The Bulletin Board

AG says acceptance of grants does not mean state must comply with all federal COVID mandates

By: - October 8, 2021 5:29 pm
State House dome with American flag in the foreground

The attorney general’s legal analysis concluded that the wording “does not bind the state to any broad and sweeping federal mandates because the language applies only to a narrow set of guidance and directives.” (Dana Wormald | New Hampshire Bulletin)

The state is not required to comply with all current and future federal COVID-19 mandates if it accepts $27 million in federal grants for vaccine outreach, the state attorney general said Friday. The analysis did not satisfy the group that has successfully stalled acceptance of the grants on the grounds their terms threaten the state’s sovereignty. 

RebuildNH said Friday it also objects to the purpose of the grants and does not believe the state should be using taxpayer money to push the COVID-19 vaccine.

The group’s dispute over the grants, which would add 13 temporary positions aimed at boosting the state’s vaccination rate, led both the Executive Council and the Joint Legislative Fiscal Committee to table them in September. And last week, opponents’ protest at the Executive Council meeting led the state to cancel it, citing state employees’ safety. The contracts remain on the agenda of next week’s Executive Council meeting, but they will be considered only if councilors vote to untable them.

Partly at issue is a paragraph within the contracts that says recipients of federal pandemic aid must do three things:

  • “Comply with existing and/or future directives and guidance from the secretary (of Health and Human Services) regarding control of the spread of COVID-19”;
  • “In consultation and coordination with HHS provide, commensurate with the condition of the individual, COVID-19 patient care regardless of the individual’s home jurisdiction and/or appropriate public health measures (e.g., social distancing, home isolation)”; and
  • “Assist the United States Government in the implementation and enforcement of federal orders related to quarantine and isolation.”

The attorney general’s legal analysis concluded that the wording “does not bind the state to any broad and sweeping federal mandates because the language applies only to a narrow set of guidance and directives.” It does not compel the state to comply with federal vaccine mandates, the analysis said.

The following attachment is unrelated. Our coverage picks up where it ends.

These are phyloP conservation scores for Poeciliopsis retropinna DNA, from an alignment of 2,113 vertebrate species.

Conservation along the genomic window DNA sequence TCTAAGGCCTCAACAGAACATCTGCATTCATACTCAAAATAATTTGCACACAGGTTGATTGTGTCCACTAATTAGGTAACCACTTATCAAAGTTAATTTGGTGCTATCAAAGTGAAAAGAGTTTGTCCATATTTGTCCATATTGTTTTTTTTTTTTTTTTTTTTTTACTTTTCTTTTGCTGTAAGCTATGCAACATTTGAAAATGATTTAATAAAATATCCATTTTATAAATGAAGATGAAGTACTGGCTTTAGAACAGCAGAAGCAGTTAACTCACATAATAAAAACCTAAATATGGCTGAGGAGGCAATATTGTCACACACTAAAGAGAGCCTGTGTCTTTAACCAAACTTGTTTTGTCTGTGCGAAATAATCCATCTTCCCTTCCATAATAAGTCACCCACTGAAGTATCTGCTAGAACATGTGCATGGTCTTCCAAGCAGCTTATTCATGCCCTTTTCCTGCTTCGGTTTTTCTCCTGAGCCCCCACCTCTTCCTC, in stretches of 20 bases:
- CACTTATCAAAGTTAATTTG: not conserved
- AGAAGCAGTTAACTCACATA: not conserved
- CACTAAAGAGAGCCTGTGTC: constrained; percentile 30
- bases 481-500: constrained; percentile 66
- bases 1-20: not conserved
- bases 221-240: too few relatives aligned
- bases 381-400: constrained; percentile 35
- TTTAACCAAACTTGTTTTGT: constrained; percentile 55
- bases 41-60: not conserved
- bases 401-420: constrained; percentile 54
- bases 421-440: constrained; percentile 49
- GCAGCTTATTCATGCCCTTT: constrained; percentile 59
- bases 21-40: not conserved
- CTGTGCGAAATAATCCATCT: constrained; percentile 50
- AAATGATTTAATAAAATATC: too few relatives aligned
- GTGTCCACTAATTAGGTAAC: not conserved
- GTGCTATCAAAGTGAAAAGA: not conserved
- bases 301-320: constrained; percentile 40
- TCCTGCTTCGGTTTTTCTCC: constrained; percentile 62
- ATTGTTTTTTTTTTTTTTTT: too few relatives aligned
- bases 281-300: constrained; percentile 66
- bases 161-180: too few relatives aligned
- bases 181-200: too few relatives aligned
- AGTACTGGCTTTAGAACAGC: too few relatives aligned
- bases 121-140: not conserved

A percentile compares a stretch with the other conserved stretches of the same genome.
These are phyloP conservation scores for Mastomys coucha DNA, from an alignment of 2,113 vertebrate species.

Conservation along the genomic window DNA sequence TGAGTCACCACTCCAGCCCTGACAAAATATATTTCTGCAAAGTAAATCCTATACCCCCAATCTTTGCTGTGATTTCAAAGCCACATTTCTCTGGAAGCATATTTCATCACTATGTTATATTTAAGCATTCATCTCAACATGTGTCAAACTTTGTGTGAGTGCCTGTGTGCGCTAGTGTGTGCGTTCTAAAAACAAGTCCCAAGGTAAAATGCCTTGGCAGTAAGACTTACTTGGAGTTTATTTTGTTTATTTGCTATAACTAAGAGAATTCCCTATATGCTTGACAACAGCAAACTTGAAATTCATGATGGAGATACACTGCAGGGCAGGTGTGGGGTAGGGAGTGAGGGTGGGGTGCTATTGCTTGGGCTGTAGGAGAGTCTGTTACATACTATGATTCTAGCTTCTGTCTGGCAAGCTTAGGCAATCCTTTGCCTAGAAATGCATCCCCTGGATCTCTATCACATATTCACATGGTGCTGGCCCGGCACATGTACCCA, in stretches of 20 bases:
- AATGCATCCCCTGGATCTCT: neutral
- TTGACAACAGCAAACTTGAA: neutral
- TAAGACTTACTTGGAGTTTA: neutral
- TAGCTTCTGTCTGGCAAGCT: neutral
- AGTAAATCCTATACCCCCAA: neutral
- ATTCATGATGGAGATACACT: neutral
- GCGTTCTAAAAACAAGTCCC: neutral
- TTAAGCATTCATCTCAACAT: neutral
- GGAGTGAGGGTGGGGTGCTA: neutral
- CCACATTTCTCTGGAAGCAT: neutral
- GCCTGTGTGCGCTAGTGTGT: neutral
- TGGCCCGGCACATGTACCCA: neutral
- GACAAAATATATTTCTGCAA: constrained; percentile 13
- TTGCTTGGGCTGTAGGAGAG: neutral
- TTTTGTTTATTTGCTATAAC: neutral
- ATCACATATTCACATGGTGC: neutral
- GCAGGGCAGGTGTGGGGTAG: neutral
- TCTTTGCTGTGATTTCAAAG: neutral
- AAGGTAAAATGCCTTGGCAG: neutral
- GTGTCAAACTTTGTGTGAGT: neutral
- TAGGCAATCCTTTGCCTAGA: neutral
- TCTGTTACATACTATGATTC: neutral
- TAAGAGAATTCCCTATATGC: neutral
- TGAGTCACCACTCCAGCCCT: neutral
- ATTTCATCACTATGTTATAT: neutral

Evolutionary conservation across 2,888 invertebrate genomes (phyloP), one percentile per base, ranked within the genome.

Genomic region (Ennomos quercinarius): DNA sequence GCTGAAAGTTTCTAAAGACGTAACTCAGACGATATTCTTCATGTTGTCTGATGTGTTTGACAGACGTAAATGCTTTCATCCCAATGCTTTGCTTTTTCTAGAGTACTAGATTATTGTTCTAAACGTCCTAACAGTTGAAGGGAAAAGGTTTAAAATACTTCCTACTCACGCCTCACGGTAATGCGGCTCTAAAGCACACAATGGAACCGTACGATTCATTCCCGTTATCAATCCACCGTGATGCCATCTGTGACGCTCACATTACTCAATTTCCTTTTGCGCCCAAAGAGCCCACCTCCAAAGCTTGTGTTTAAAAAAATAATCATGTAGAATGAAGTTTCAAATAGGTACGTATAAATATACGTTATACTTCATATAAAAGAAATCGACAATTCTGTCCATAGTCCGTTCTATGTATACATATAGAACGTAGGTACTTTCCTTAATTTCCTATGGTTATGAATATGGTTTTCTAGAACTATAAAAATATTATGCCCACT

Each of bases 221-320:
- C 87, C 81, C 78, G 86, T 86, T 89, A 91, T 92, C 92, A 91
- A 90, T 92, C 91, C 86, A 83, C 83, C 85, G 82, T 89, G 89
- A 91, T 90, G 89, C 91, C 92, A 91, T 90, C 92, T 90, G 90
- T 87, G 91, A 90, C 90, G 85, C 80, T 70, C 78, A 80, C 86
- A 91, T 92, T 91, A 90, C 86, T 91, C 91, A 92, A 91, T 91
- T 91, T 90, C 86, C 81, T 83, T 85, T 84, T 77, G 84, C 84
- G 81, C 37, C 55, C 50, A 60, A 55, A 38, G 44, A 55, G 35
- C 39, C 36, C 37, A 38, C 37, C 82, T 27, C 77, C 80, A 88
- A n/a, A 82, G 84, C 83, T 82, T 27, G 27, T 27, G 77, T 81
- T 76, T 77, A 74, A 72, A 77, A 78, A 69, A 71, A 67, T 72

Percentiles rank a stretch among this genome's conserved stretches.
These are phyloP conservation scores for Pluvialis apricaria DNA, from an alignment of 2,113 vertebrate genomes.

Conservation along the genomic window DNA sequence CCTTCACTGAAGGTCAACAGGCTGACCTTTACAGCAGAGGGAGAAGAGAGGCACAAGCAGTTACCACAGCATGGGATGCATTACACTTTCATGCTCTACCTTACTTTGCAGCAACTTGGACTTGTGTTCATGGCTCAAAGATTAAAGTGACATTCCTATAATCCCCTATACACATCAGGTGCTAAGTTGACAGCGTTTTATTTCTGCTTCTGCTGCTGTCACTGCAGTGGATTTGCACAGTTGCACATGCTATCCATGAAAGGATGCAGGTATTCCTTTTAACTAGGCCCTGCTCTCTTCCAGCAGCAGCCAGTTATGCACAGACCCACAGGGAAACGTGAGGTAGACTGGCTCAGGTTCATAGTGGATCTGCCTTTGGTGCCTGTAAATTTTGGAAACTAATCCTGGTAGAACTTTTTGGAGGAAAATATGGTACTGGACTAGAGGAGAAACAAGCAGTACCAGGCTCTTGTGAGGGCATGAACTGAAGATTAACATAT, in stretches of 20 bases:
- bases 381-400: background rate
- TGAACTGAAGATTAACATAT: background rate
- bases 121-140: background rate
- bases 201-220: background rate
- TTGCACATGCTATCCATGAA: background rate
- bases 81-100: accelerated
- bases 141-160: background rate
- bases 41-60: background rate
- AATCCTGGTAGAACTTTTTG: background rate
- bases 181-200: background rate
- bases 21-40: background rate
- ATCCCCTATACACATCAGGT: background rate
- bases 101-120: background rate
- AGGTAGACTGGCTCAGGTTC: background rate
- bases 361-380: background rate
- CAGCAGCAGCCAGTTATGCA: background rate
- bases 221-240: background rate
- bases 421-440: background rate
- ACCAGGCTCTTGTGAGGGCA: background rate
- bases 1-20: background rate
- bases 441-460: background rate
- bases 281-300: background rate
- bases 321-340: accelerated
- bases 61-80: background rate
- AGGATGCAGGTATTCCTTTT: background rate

The office also concluded the state’s sovereignty is further protected by constitutional limits on the federal government’s ability to bind the state to any broader set of guidance and directives beyond the grants. 

RebuildNH remained unconvinced Friday.

“The fact of the matter is that these funds are paying for 13 new government agents whose sole purpose will be to convince people to change their minds who don’t want the COVID-19 vaccine and who don’t want their private information in a government database accessible to the federal government,” said Andrew J. Manuse, chairman of RebuildNH. “New Hampshire should not be in the propaganda business, plain and simple. We also should not be expanding the Immunization Information System without first making sure that it is compliant with state law and Part 1, Article 2B of the Constitution. 

He added, “I think it goes without saying that everyone who wants the COVID-19 vaccine has already taken it or they know where to go to get one, but those of us who have not accepted the vaccine are not going to be swayed by wasteful government propaganda.”

Gov. Chris Sununu, who has spoken in support of the grants, asked the attorney general to conduct the legal review. 

Sununu issued a statement Friday: “I appreciate that the attorney general has been very clear in his determination that these contracts do not bind the New Hampshire state government to any sweeping federal mandates, ensuring our state’s sovereignty in how we manage the COVID pandemic.”

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Annmarie Timmins
Annmarie Timmins

Senior reporter Annmarie Timmins is a New Hampshire native who covered state government, courts, and social justice issues for the Concord Monitor for 25 years. During her time with the Monitor, she won a Nieman Fellowship to study journalism and mental health courts at Harvard for a year. She has taught journalism at the University of New Hampshire and writing at the Nackey S. Loeb School of Communications.